11.  Bolden contends the trial court erred in denying his motion for partial summary judgment on Wyona Rhone's defense of estoppel in his claim against her for breach of fiduciary duty.   Wyona Rhone replies that she does not contend that the doctrine of estoppel applies in this case, and a review of her answer confirms that Wyona Rhone did not raise the defense of estoppel.   Therefore, this portion of Bolden's motion is moot and the trial court did not err in denying summary judgment on this ground.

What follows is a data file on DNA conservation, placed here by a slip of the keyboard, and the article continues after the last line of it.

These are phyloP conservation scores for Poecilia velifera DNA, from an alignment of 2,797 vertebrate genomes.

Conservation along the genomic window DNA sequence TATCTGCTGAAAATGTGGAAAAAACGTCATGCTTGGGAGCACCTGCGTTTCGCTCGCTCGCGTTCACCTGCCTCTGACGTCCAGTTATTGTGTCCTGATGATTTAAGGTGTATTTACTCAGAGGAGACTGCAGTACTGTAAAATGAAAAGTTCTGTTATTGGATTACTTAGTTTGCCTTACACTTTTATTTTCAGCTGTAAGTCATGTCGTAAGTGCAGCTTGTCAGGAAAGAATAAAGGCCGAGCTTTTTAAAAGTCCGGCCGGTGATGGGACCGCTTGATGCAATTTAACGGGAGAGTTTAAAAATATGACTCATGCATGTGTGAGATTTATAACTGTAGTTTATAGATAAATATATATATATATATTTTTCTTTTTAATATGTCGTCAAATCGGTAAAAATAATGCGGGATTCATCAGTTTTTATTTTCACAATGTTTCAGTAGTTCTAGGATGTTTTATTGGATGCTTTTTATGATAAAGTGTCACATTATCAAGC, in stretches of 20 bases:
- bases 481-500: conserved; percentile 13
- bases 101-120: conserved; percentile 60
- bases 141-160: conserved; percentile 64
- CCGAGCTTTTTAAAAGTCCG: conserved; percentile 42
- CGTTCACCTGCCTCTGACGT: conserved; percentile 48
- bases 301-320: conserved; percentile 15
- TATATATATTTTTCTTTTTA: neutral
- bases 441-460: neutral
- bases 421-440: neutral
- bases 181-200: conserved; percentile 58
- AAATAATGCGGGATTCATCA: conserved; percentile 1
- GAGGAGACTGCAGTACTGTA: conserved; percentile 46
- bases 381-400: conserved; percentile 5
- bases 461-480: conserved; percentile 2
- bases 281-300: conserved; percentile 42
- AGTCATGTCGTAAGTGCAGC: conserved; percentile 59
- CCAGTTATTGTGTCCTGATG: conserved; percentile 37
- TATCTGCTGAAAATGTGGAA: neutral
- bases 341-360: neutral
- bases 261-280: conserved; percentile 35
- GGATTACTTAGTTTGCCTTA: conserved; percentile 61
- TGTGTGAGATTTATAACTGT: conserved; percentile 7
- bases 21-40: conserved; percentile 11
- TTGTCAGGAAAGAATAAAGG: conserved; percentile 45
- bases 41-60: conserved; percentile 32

12.  Bolden contends the trial court erred in denying his motion for summary judgment on his claim against Wyona Rhone for breach of fiduciary duty.   He argues that, as the decedent's mother, Wyona Rhone had the right to pursue the wrongful death action, but that she proceeded on both her behalf and on Bolden's behalf in prosecuting the claim, thus establishing her fiduciary duty.   She then breached that duty by failing to divide the settlement with Bolden or petition for apportionment of the proceeds.   In response, Wyona Rhone argues that she is a stroke victim who is unable to communicate with anyone other than her son.   All of the actions in the wrongful death suit were undertaken by her son, James Rhone, or her attorneys, ostensibly on her behalf but without input from her, she asserts.